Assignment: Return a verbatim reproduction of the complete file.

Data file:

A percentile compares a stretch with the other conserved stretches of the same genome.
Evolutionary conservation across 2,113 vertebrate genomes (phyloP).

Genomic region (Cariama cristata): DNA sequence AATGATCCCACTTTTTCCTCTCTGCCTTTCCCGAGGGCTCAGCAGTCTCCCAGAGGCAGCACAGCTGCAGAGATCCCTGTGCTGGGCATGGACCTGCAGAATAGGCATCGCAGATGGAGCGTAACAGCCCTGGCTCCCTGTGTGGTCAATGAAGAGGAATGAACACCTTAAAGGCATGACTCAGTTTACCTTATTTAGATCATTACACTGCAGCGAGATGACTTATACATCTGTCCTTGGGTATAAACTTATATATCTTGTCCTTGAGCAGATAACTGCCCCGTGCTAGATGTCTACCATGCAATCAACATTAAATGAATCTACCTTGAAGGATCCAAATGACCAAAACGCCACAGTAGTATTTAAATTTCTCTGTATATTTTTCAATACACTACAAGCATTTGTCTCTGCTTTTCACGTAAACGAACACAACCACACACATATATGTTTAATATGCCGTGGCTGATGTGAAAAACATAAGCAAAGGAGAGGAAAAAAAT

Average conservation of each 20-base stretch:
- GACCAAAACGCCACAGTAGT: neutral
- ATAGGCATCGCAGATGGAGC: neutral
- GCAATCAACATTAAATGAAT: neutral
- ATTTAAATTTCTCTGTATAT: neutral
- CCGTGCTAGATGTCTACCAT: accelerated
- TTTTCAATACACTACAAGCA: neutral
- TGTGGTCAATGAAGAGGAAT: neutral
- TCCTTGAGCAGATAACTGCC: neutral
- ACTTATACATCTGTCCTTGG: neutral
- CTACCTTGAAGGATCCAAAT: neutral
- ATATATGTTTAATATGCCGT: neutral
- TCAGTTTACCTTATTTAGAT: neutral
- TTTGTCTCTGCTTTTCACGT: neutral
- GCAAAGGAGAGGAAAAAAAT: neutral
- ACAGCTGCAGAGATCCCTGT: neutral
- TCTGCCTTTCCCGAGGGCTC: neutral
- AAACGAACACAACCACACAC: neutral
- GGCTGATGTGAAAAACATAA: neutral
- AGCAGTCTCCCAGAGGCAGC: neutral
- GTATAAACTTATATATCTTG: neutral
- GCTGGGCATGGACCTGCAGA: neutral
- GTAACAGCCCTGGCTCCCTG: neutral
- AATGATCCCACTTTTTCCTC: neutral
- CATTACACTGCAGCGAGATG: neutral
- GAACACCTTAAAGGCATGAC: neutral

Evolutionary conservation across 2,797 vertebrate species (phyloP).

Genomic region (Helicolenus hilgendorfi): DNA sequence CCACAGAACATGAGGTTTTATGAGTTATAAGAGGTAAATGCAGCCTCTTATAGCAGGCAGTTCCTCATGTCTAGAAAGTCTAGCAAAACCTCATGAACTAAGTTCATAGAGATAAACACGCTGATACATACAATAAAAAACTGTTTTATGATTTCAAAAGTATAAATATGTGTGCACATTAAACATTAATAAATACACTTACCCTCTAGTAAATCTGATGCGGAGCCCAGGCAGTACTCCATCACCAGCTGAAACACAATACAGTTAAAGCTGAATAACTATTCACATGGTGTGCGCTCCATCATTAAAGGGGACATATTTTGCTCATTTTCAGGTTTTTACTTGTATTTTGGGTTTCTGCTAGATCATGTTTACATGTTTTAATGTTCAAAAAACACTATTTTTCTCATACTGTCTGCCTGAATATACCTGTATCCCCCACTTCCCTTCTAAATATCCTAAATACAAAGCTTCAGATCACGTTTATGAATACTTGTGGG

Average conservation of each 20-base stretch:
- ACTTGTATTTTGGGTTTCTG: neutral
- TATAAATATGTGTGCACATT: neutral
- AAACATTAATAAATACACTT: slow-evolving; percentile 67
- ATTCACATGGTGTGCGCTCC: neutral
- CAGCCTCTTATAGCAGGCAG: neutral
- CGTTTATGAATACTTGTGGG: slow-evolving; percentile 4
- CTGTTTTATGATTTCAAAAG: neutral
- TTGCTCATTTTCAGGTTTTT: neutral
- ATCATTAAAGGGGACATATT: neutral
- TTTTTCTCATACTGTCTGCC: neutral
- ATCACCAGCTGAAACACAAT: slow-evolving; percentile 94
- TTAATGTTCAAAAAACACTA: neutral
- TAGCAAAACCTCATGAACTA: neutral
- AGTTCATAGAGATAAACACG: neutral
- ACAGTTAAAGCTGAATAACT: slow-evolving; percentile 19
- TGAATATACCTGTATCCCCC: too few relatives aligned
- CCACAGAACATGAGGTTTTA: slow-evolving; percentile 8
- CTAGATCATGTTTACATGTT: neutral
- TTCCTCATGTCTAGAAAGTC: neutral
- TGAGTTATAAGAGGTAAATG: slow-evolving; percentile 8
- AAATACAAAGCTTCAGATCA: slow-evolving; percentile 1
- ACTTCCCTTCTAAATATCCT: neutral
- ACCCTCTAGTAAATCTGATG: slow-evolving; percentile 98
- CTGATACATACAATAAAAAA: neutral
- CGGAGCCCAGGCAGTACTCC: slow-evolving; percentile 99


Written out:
A percentile compares a stretch with the other conserved stretches of the same genome.
Evolutionary conservation across 2,113 vertebrate genomes (phyloP).

Genomic region (Cariama cristata): DNA sequence AATGATCCCACTTTTTCCTCTCTGCCTTTCCCGAGGGCTCAGCAGTCTCCCAGAGGCAGCACAGCTGCAGAGATCCCTGTGCTGGGCATGGACCTGCAGAATAGGCATCGCAGATGGAGCGTAACAGCCCTGGCTCCCTGTGTGGTCAATGAAGAGGAATGAACACCTTAAAGGCATGACTCAGTTTACCTTATTTAGATCATTACACTGCAGCGAGATGACTTATACATCTGTCCTTGGGTATAAACTTATATATCTTGTCCTTGAGCAGATAACTGCCCCGTGCTAGATGTCTACCATGCAATCAACATTAAATGAATCTACCTTGAAGGATCCAAATGACCAAAACGCCACAGTAGTATTTAAATTTCTCTGTATATTTTTCAATACACTACAAGCATTTGTCTCTGCTTTTCACGTAAACGAACACAACCACACACATATATGTTTAATATGCCGTGGCTGATGTGAAAAACATAAGCAAAGGAGAGGAAAAAAAT

Average conservation of each 20-base stretch:
- GACCAAAACGCCACAGTAGT: neutral
- ATAGGCATCGCAGATGGAGC: neutral
- GCAATCAACATTAAATGAAT: neutral
- ATTTAAATTTCTCTGTATAT: neutral
- CCGTGCTAGATGTCTACCAT: accelerated
- TTTTCAATACACTACAAGCA: neutral
- TGTGGTCAATGAAGAGGAAT: neutral
- TCCTTGAGCAGATAACTGCC: neutral
- ACTTATACATCTGTCCTTGG: neutral
- CTACCTTGAAGGATCCAAAT: neutral
- ATATATGTTTAATATGCCGT: neutral
- TCAGTTTACCTTATTTAGAT: neutral
- TTTGTCTCTGCTTTTCACGT: neutral
- GCAAAGGAGAGGAAAAAAAT: neutral
- ACAGCTGCAGAGATCCCTGT: neutral
- TCTGCCTTTCCCGAGGGCTC: neutral
- AAACGAACACAACCACACAC: neutral
- GGCTGATGTGAAAAACATAA: neutral
- AGCAGTCTCCCAGAGGCAGC: neutral
- GTATAAACTTATATATCTTG: neutral
- GCTGGGCATGGACCTGCAGA: neutral
- GTAACAGCCCTGGCTCCCTG: neutral
- AATGATCCCACTTTTTCCTC: neutral
- CATTACACTGCAGCGAGATG: neutral
- GAACACCTTAAAGGCATGAC: neutral

Evolutionary conservation across 2,797 vertebrate species (phyloP).

Genomic region (Helicolenus hilgendorfi): DNA sequence CCACAGAACATGAGGTTTTATGAGTTATAAGAGGTAAATGCAGCCTCTTATAGCAGGCAGTTCCTCATGTCTAGAAAGTCTAGCAAAACCTCATGAACTAAGTTCATAGAGATAAACACGCTGATACATACAATAAAAAACTGTTTTATGATTTCAAAAGTATAAATATGTGTGCACATTAAACATTAATAAATACACTTACCCTCTAGTAAATCTGATGCGGAGCCCAGGCAGTACTCCATCACCAGCTGAAACACAATACAGTTAAAGCTGAATAACTATTCACATGGTGTGCGCTCCATCATTAAAGGGGACATATTTTGCTCATTTTCAGGTTTTTACTTGTATTTTGGGTTTCTGCTAGATCATGTTTACATGTTTTAATGTTCAAAAAACACTATTTTTCTCATACTGTCTGCCTGAATATACCTGTATCCCCCACTTCCCTTCTAAATATCCTAAATACAAAGCTTCAGATCACGTTTATGAATACTTGTGGG

Average conservation of each 20-base stretch:
- ACTTGTATTTTGGGTTTCTG: neutral
- TATAAATATGTGTGCACATT: neutral
- AAACATTAATAAATACACTT: slow-evolving; percentile 67
- ATTCACATGGTGTGCGCTCC: neutral
- CAGCCTCTTATAGCAGGCAG: neutral
- CGTTTATGAATACTTGTGGG: slow-evolving; percentile 4
- CTGTTTTATGATTTCAAAAG: neutral
- TTGCTCATTTTCAGGTTTTT: neutral
- ATCATTAAAGGGGACATATT: neutral
- TTTTTCTCATACTGTCTGCC: neutral
- ATCACCAGCTGAAACACAAT: slow-evolving; percentile 94
- TTAATGTTCAAAAAACACTA: neutral
- TAGCAAAACCTCATGAACTA: neutral
- AGTTCATAGAGATAAACACG: neutral
- ACAGTTAAAGCTGAATAACT: slow-evolving; percentile 19
- TGAATATACCTGTATCCCCC: too few relatives aligned
- CCACAGAACATGAGGTTTTA: slow-evolving; percentile 8
- CTAGATCATGTTTACATGTT: neutral
- TTCCTCATGTCTAGAAAGTC: neutral
- TGAGTTATAAGAGGTAAATG: slow-evolving; percentile 8
- AAATACAAAGCTTCAGATCA: slow-evolving; percentile 1
- ACTTCCCTTCTAAATATCCT: neutral
- ACCCTCTAGTAAATCTGATG: slow-evolving; percentile 98
- CTGATACATACAATAAAAAA: neutral
- CGGAGCCCAGGCAGTACTCC: slow-evolving; percentile 99